In conclusion, Dr Mowlam said: 'The report contains facts, not spin. It also has a lot of useful information explaining how to use new government services - Pensions

Direct, the new NHS walk-in centres, or the Small Business Service - practical information about services which improve people's lives.

'Ultimately, it is for the public to judge the government's record. Read the report or visit the website, judge what these changes mean for your lives and your community, and then make up your mind.'


The government's annual report is on sale in Tesco, WH Smith, bookshops and newsagents, costing£2.99.

The report is also available on the worldwideweb:

The public is invited to comment on the government's record and set out their priorities for the year ahead.They can do this by completing the feedback form at the back of the report, or via the internet at the following address:

The report covers ten locations around England, with frontline staff delivering public services. In each case a member of staff explains the service in their own words in the report itself, and they also appear on the front cover. There are also films of each location available on the annual report website and on video: the films sometimes, but not always, feature the same staff member.

- Small Business Service, Newton Abbot, Devon

Small firms adviser Bill Wells recalls how he advised local restaurant-owners Sue and Ian Trott not to buy a new computer to do their accounts but to spend the money on a website to bring in new customers instead.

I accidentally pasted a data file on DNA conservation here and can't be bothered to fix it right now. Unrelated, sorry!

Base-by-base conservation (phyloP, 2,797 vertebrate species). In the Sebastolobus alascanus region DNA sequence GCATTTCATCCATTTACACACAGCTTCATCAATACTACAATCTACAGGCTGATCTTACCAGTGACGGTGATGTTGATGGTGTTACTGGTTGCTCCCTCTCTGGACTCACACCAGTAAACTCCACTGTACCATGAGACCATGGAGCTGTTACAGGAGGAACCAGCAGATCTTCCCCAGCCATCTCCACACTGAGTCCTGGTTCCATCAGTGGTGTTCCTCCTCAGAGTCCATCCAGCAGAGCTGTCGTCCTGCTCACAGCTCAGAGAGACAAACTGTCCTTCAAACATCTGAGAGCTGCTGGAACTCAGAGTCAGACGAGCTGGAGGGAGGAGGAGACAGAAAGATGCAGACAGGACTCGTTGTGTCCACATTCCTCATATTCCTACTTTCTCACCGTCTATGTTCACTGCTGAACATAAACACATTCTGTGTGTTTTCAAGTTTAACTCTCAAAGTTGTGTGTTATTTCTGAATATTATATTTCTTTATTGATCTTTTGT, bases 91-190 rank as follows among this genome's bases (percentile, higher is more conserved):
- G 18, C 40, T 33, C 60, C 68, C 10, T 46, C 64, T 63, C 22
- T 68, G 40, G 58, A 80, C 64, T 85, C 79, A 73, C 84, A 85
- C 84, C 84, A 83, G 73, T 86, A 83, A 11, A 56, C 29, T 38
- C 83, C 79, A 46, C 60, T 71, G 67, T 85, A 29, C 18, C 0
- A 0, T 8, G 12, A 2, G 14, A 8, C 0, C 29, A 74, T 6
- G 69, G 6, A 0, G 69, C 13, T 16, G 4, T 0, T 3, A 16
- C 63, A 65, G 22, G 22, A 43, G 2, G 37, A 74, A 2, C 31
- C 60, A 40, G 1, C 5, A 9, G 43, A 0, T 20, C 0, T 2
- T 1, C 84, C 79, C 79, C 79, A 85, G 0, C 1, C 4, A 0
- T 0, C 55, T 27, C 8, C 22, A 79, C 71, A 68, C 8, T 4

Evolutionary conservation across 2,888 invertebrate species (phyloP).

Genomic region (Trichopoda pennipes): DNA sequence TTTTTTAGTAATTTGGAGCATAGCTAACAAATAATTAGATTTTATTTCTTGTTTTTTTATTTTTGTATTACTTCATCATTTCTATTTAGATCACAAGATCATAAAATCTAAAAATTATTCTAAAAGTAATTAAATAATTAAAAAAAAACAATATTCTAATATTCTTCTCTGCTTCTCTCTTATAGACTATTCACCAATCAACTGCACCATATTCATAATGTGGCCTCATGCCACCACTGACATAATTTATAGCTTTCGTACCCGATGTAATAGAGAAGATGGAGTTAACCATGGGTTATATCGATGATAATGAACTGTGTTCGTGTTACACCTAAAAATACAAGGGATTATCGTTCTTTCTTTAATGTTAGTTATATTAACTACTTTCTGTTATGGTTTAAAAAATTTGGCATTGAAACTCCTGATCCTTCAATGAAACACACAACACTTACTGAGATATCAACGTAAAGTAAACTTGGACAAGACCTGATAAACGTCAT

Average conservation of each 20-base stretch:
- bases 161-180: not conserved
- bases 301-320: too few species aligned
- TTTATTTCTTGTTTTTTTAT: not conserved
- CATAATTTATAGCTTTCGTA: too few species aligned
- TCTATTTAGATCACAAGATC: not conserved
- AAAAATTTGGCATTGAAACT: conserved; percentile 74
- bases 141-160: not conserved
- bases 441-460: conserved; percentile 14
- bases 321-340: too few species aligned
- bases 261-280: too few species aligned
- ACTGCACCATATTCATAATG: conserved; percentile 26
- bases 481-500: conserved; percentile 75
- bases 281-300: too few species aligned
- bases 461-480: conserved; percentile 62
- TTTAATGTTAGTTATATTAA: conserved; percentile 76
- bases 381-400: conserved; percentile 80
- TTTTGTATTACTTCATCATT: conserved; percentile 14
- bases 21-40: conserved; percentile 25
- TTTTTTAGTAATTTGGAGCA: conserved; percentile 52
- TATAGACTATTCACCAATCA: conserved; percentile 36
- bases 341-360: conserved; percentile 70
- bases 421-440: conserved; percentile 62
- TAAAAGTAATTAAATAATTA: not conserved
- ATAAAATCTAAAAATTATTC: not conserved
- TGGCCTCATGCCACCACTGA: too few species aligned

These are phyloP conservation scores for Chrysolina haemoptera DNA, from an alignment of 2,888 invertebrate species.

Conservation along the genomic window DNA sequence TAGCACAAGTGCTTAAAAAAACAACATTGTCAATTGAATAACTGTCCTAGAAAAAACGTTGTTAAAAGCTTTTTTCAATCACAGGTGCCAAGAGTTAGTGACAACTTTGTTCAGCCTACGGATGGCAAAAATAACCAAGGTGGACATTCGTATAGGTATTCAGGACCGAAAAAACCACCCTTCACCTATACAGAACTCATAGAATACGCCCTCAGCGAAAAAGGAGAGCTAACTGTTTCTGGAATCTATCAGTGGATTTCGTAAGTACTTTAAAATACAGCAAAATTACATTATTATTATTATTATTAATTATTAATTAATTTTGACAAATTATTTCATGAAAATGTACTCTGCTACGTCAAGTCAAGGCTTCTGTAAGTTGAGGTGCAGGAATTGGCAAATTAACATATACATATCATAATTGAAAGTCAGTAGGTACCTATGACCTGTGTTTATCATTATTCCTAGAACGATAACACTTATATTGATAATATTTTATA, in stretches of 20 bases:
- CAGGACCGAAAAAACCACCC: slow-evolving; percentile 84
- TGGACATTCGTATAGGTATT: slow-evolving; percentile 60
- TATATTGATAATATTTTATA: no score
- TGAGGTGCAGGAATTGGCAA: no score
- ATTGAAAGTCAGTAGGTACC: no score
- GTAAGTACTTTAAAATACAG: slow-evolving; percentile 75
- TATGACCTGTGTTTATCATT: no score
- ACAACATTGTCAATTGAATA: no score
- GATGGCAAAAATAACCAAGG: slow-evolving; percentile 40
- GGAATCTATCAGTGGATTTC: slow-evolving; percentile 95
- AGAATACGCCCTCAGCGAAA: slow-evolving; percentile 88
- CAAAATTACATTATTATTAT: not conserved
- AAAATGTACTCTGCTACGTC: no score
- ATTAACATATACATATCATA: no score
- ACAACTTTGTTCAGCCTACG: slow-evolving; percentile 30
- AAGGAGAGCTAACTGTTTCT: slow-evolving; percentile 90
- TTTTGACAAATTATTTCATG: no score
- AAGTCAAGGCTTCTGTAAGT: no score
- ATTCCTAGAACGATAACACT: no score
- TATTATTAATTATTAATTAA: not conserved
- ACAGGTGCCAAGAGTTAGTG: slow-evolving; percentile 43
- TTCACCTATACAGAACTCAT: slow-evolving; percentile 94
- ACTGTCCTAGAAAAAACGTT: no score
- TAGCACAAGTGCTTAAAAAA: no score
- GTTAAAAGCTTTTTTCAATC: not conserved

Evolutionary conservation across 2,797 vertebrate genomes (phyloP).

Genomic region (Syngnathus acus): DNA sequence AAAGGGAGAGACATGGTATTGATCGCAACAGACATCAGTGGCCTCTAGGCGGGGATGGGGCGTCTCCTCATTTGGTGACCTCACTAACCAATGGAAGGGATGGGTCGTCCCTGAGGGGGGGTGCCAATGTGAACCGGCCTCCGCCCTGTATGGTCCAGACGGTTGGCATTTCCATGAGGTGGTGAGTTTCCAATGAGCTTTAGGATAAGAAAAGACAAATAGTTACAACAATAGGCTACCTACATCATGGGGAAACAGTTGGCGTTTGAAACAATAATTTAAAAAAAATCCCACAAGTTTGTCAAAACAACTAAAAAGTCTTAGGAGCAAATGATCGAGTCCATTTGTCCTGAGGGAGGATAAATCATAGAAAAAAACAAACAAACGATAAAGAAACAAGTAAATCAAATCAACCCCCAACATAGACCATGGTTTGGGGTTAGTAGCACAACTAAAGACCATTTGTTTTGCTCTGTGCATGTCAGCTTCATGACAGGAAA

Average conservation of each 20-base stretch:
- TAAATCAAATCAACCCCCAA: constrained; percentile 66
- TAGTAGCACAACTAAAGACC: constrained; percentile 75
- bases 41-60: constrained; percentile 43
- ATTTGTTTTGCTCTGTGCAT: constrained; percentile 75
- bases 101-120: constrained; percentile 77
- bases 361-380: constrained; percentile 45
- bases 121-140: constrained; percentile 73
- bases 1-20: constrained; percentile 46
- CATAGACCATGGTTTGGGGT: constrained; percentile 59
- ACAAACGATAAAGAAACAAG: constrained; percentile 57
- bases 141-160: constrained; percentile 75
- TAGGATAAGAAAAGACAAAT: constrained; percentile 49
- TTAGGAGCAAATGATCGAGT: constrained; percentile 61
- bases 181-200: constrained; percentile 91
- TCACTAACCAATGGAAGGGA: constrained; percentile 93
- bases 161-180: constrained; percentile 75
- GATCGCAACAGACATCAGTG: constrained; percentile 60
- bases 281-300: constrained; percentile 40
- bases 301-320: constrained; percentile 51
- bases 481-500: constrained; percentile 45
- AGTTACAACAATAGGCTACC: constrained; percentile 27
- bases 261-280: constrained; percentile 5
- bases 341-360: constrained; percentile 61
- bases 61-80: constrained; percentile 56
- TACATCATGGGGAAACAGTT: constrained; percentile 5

- Pensions Direct, Newcastle

Dawn Ruddick and Pauline Dunn explain how Pensions Direct allows state pensioners to sort out any queries over the phone in minutes rather than having to write or visit a benefits office. The film shows a pensioner using the service, which will be available nationwide by October 2000.

- ONE, Milton Keynes

Saroj Patel shows how ONE integrates benefit and employment advice to provide a faster, more convenient service to clients, including a single claim form and one personal adviser, and also improve the support to help them move from welfare into work. The ONE pilots around the country are paving the way for the merger of the Emplyment Service and parts of the Benefits Agency next year.